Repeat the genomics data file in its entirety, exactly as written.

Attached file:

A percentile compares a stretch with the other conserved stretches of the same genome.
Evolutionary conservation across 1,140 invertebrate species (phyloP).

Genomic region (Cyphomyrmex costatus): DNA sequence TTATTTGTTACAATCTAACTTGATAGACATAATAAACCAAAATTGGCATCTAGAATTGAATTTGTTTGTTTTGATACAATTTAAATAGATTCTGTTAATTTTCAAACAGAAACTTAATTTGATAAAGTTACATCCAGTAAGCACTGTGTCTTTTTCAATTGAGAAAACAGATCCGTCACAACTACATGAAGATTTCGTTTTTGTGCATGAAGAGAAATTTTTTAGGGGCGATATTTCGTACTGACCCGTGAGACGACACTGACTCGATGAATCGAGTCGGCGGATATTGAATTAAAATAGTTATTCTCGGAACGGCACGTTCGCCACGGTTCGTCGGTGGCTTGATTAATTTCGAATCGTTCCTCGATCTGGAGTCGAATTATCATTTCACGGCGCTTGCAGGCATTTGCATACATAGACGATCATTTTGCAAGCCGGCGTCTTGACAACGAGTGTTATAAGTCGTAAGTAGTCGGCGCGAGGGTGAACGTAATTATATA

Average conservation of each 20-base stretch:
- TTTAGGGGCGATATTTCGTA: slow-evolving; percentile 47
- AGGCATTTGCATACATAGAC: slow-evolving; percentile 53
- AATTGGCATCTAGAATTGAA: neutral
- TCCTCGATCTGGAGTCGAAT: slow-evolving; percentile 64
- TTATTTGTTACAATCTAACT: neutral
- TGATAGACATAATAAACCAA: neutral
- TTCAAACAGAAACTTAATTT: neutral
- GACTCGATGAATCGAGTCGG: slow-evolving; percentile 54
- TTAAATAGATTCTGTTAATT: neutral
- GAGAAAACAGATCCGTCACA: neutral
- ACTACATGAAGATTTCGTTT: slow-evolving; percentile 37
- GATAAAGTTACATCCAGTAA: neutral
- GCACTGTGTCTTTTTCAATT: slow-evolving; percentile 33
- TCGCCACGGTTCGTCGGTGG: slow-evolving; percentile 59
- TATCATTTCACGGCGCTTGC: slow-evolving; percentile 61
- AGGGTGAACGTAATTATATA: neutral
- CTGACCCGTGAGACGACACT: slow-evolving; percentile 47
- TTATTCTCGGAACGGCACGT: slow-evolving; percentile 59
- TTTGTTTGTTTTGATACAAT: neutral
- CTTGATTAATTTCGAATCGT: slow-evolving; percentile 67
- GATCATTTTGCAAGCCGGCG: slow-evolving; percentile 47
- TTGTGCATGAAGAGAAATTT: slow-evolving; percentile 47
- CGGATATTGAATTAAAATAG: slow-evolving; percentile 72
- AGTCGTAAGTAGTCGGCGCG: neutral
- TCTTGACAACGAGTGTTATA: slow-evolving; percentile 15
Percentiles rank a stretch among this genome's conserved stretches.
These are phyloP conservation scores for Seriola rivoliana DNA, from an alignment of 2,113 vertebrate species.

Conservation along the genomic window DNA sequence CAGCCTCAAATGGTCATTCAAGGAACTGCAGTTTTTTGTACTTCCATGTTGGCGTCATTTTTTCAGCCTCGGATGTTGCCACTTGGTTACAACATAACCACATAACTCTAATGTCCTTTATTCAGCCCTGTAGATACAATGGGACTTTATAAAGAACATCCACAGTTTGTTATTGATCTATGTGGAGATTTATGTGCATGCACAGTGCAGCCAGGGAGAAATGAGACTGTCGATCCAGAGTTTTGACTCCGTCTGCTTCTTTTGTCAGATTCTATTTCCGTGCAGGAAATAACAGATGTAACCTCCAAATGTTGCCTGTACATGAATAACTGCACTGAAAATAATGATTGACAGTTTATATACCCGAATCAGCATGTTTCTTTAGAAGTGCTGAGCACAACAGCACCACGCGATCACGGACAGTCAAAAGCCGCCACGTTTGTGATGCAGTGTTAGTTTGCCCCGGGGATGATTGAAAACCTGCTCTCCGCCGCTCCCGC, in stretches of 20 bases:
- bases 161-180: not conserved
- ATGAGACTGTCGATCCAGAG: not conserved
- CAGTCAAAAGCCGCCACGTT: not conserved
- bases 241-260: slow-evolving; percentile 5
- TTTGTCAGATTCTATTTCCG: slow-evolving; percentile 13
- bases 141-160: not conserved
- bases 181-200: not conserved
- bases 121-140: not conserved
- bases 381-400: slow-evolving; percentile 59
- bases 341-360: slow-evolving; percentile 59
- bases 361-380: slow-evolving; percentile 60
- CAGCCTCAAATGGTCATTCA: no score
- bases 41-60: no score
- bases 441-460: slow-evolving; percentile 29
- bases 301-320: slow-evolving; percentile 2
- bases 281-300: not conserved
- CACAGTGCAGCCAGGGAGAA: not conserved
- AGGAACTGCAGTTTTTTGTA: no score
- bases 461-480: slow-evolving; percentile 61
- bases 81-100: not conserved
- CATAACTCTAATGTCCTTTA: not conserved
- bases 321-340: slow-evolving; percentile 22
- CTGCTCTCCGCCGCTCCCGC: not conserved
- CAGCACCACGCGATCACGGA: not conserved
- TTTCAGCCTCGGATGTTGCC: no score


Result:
A percentile compares a stretch with the other conserved stretches of the same genome.
Evolutionary conservation across 1,140 invertebrate species (phyloP).

Genomic region (Cyphomyrmex costatus): DNA sequence TTATTTGTTACAATCTAACTTGATAGACATAATAAACCAAAATTGGCATCTAGAATTGAATTTGTTTGTTTTGATACAATTTAAATAGATTCTGTTAATTTTCAAACAGAAACTTAATTTGATAAAGTTACATCCAGTAAGCACTGTGTCTTTTTCAATTGAGAAAACAGATCCGTCACAACTACATGAAGATTTCGTTTTTGTGCATGAAGAGAAATTTTTTAGGGGCGATATTTCGTACTGACCCGTGAGACGACACTGACTCGATGAATCGAGTCGGCGGATATTGAATTAAAATAGTTATTCTCGGAACGGCACGTTCGCCACGGTTCGTCGGTGGCTTGATTAATTTCGAATCGTTCCTCGATCTGGAGTCGAATTATCATTTCACGGCGCTTGCAGGCATTTGCATACATAGACGATCATTTTGCAAGCCGGCGTCTTGACAACGAGTGTTATAAGTCGTAAGTAGTCGGCGCGAGGGTGAACGTAATTATATA

Average conservation of each 20-base stretch:
- TTTAGGGGCGATATTTCGTA: slow-evolving; percentile 47
- AGGCATTTGCATACATAGAC: slow-evolving; percentile 53
- AATTGGCATCTAGAATTGAA: neutral
- TCCTCGATCTGGAGTCGAAT: slow-evolving; percentile 64
- TTATTTGTTACAATCTAACT: neutral
- TGATAGACATAATAAACCAA: neutral
- TTCAAACAGAAACTTAATTT: neutral
- GACTCGATGAATCGAGTCGG: slow-evolving; percentile 54
- TTAAATAGATTCTGTTAATT: neutral
- GAGAAAACAGATCCGTCACA: neutral
- ACTACATGAAGATTTCGTTT: slow-evolving; percentile 37
- GATAAAGTTACATCCAGTAA: neutral
- GCACTGTGTCTTTTTCAATT: slow-evolving; percentile 33
- TCGCCACGGTTCGTCGGTGG: slow-evolving; percentile 59
- TATCATTTCACGGCGCTTGC: slow-evolving; percentile 61
- AGGGTGAACGTAATTATATA: neutral
- CTGACCCGTGAGACGACACT: slow-evolving; percentile 47
- TTATTCTCGGAACGGCACGT: slow-evolving; percentile 59
- TTTGTTTGTTTTGATACAAT: neutral
- CTTGATTAATTTCGAATCGT: slow-evolving; percentile 67
- GATCATTTTGCAAGCCGGCG: slow-evolving; percentile 47
- TTGTGCATGAAGAGAAATTT: slow-evolving; percentile 47
- CGGATATTGAATTAAAATAG: slow-evolving; percentile 72
- AGTCGTAAGTAGTCGGCGCG: neutral
- TCTTGACAACGAGTGTTATA: slow-evolving; percentile 15
Percentiles rank a stretch among this genome's conserved stretches.
These are phyloP conservation scores for Seriola rivoliana DNA, from an alignment of 2,113 vertebrate species.

Conservation along the genomic window DNA sequence CAGCCTCAAATGGTCATTCAAGGAACTGCAGTTTTTTGTACTTCCATGTTGGCGTCATTTTTTCAGCCTCGGATGTTGCCACTTGGTTACAACATAACCACATAACTCTAATGTCCTTTATTCAGCCCTGTAGATACAATGGGACTTTATAAAGAACATCCACAGTTTGTTATTGATCTATGTGGAGATTTATGTGCATGCACAGTGCAGCCAGGGAGAAATGAGACTGTCGATCCAGAGTTTTGACTCCGTCTGCTTCTTTTGTCAGATTCTATTTCCGTGCAGGAAATAACAGATGTAACCTCCAAATGTTGCCTGTACATGAATAACTGCACTGAAAATAATGATTGACAGTTTATATACCCGAATCAGCATGTTTCTTTAGAAGTGCTGAGCACAACAGCACCACGCGATCACGGACAGTCAAAAGCCGCCACGTTTGTGATGCAGTGTTAGTTTGCCCCGGGGATGATTGAAAACCTGCTCTCCGCCGCTCCCGC, in stretches of 20 bases:
- bases 161-180: not conserved
- ATGAGACTGTCGATCCAGAG: not conserved
- CAGTCAAAAGCCGCCACGTT: not conserved
- bases 241-260: slow-evolving; percentile 5
- TTTGTCAGATTCTATTTCCG: slow-evolving; percentile 13
- bases 141-160: not conserved
- bases 181-200: not conserved
- bases 121-140: not conserved
- bases 381-400: slow-evolving; percentile 59
- bases 341-360: slow-evolving; percentile 59
- bases 361-380: slow-evolving; percentile 60
- CAGCCTCAAATGGTCATTCA: no score
- bases 41-60: no score
- bases 441-460: slow-evolving; percentile 29
- bases 301-320: slow-evolving; percentile 2
- bases 281-300: not conserved
- CACAGTGCAGCCAGGGAGAA: not conserved
- AGGAACTGCAGTTTTTTGTA: no score
- bases 461-480: slow-evolving; percentile 61
- bases 81-100: not conserved
- CATAACTCTAATGTCCTTTA: not conserved
- bases 321-340: slow-evolving; percentile 22
- CTGCTCTCCGCCGCTCCCGC: not conserved
- CAGCACCACGCGATCACGGA: not conserved
- TTTCAGCCTCGGATGTTGCC: no score